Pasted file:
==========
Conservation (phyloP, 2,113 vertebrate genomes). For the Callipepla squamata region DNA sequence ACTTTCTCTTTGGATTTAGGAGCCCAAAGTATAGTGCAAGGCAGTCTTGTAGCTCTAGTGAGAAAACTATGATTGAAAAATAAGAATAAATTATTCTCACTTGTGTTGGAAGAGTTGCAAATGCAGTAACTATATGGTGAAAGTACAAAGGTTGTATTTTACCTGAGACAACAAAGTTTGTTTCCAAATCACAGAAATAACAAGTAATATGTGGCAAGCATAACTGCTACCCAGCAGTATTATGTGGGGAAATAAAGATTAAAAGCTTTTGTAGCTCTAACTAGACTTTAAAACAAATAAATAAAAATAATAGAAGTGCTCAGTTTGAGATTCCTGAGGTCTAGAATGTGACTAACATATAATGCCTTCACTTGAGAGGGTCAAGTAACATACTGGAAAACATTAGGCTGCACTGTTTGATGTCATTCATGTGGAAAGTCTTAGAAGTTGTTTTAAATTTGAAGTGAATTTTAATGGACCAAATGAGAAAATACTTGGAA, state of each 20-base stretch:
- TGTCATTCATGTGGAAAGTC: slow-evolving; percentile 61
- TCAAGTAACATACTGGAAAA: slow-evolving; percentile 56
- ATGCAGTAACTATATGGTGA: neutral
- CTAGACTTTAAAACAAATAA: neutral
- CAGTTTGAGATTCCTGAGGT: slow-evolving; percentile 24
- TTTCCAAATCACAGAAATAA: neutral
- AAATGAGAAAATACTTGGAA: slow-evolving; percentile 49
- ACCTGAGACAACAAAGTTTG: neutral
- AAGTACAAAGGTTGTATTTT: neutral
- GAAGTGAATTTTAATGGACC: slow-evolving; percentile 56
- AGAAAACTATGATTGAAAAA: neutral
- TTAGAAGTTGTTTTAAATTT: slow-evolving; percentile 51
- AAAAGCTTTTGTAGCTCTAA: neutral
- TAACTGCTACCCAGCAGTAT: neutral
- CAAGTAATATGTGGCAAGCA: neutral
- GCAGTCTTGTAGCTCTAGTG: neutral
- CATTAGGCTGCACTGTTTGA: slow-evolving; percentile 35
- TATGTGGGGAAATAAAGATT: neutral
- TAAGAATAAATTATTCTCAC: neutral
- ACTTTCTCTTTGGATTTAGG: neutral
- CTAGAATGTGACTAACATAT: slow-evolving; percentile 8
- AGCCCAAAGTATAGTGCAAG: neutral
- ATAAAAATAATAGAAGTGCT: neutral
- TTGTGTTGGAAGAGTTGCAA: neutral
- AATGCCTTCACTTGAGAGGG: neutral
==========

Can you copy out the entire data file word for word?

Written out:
Conservation (phyloP, 2,113 vertebrate genomes). For the Callipepla squamata region DNA sequence ACTTTCTCTTTGGATTTAGGAGCCCAAAGTATAGTGCAAGGCAGTCTTGTAGCTCTAGTGAGAAAACTATGATTGAAAAATAAGAATAAATTATTCTCACTTGTGTTGGAAGAGTTGCAAATGCAGTAACTATATGGTGAAAGTACAAAGGTTGTATTTTACCTGAGACAACAAAGTTTGTTTCCAAATCACAGAAATAACAAGTAATATGTGGCAAGCATAACTGCTACCCAGCAGTATTATGTGGGGAAATAAAGATTAAAAGCTTTTGTAGCTCTAACTAGACTTTAAAACAAATAAATAAAAATAATAGAAGTGCTCAGTTTGAGATTCCTGAGGTCTAGAATGTGACTAACATATAATGCCTTCACTTGAGAGGGTCAAGTAACATACTGGAAAACATTAGGCTGCACTGTTTGATGTCATTCATGTGGAAAGTCTTAGAAGTTGTTTTAAATTTGAAGTGAATTTTAATGGACCAAATGAGAAAATACTTGGAA, state of each 20-base stretch:
- TGTCATTCATGTGGAAAGTC: slow-evolving; percentile 61
- TCAAGTAACATACTGGAAAA: slow-evolving; percentile 56
- ATGCAGTAACTATATGGTGA: neutral
- CTAGACTTTAAAACAAATAA: neutral
- CAGTTTGAGATTCCTGAGGT: slow-evolving; percentile 24
- TTTCCAAATCACAGAAATAA: neutral
- AAATGAGAAAATACTTGGAA: slow-evolving; percentile 49
- ACCTGAGACAACAAAGTTTG: neutral
- AAGTACAAAGGTTGTATTTT: neutral
- GAAGTGAATTTTAATGGACC: slow-evolving; percentile 56
- AGAAAACTATGATTGAAAAA: neutral
- TTAGAAGTTGTTTTAAATTT: slow-evolving; percentile 51
- AAAAGCTTTTGTAGCTCTAA: neutral
- TAACTGCTACCCAGCAGTAT: neutral
- CAAGTAATATGTGGCAAGCA: neutral
- GCAGTCTTGTAGCTCTAGTG: neutral
- CATTAGGCTGCACTGTTTGA: slow-evolving; percentile 35
- TATGTGGGGAAATAAAGATT: neutral
- TAAGAATAAATTATTCTCAC: neutral
- ACTTTCTCTTTGGATTTAGG: neutral
- CTAGAATGTGACTAACATAT: slow-evolving; percentile 8
- AGCCCAAAGTATAGTGCAAG: neutral
- ATAAAAATAATAGAAGTGCT: neutral
- TTGTGTTGGAAGAGTTGCAA: neutral
- AATGCCTTCACTTGAGAGGG: neutral